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Chief2

Complete Condo Demo and Rebuild

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So a Friend of mine bought a condo built in 1971, and went through the whole summer wanting to redo it over this winter. Wood paneling, popcorn ceilings, yeah the whole bit.

 

A lot of it I have down pat, but a FEW things are intriguing and questionable to me. The biggest hurdle I have come to, is the one bedroom butts up against the bathroom. The electrical panel is in the bedroom, butted right up against the fiberglass shower. There is about 2" of air, between the 1/8" skin of fiberglass, and the back of the electrical panel. To me, this seems HORRIBLE, but nothing is being done with a permit, and none of it needs to be, as we are REALLY just replacing wood paneling, sheetrock, and the floor(moving panel is OUT). So, what do you guys reccomend we put between the shower to provide some protection to the electrical panel? A co-worker of mine suggested maybe a piece of plywood, maybe a little insulation on that? What do you all think?

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I would consult the National Electric Code before proceeding. Intuitively, it doesn't sound safe to me.

 

IMHO, permits or not, you are responsible for correcting a dangerous condition when you expose it.

 

:v:

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I would consult the National Electric Code before proceeding. Intuitively, it doesn't sound safe to me.

IMHO, permits or not, you are responsible for correcting a dangerous condition when you expose it.

:v:

 

I would think a problem like that would be grandfathered in, I would also think you would want some type of moisture barrier between the both of them,

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if its been that way since 1971 with no problems i would not make a big deal out of it.

 

if you're worried about it you could put some plastic sheeting between the back of the breaker panel and the shower.

 

 

that close to the ocean theres probably more corrosion in the box from the salt air than the shower. ;)

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While conducting a search online, of the NFPA codes for electric installation, and safety, The best answer i can come up with is that if the opening of the panel is in a "moist" environment, it must be weather-proofed. If the rear of the panel is in the same vicinity of the plumbing, it must be weather-proofed. If it is installed on the non-plumbing side of the shower, theoretically, as far as i can tell(always have difficulty translating what codes ACTUALLY mean), it only needs 6mm of airspace, which it easily has.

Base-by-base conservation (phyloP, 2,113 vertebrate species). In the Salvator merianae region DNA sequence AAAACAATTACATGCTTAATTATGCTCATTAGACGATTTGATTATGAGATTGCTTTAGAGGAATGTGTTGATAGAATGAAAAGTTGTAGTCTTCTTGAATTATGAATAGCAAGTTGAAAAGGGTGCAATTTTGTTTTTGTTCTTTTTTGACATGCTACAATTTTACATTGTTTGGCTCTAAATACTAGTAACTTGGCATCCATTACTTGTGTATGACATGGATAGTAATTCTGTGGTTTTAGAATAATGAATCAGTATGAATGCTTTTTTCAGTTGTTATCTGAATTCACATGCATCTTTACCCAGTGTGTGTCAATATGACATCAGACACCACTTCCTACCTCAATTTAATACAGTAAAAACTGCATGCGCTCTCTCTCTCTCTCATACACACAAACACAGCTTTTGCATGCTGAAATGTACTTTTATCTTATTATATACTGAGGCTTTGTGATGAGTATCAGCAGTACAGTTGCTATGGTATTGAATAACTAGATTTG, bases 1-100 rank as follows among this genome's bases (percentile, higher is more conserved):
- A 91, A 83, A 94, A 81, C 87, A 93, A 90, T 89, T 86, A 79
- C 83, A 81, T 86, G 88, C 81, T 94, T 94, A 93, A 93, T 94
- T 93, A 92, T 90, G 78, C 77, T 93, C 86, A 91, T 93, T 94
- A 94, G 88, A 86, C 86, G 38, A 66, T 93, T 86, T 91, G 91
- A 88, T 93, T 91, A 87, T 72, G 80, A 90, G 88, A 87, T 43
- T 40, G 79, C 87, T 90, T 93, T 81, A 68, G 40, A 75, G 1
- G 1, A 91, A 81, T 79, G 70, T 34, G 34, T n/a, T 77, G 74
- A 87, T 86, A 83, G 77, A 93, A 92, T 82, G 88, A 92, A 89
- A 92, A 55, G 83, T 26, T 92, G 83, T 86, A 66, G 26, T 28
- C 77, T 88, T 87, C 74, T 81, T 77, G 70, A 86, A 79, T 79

So now that code doesn't really say anything about it, just for my own COMFORT, what would you use to "protect" the rear of the box from the shower section?

 

I have also come to learn, just because it is "code", does not mean it is the safest situation, so I would like SOMETHING, even if just insulation, between the shower and the electrical box. Would a piece of plywood with either insulation or rubber work?

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Many houses Have panels that are mounted on an outside wall, and we all know, shy of 3/4 plywood and siding, it's exposed. If you want add some additional protection I would use a low expansion spray foam insulation over a vapor barrier. If it's a 3 piece enclosure, you could try removing that panel with a blow dryer to release the adhesive holding it in place.Once removed, foam the back of the panel and let it dry. Then take a thin gauge wire and slice the overflow of foam back to the stud's. Then, Tack up a heavy mil plastic and re-install the panel. That should do the trick, but without pic's, I'm just thinking out loud :)

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here's a pic, but it doesn't help MUCH with viewing how its in there. Maybe it will help, maybe it won't.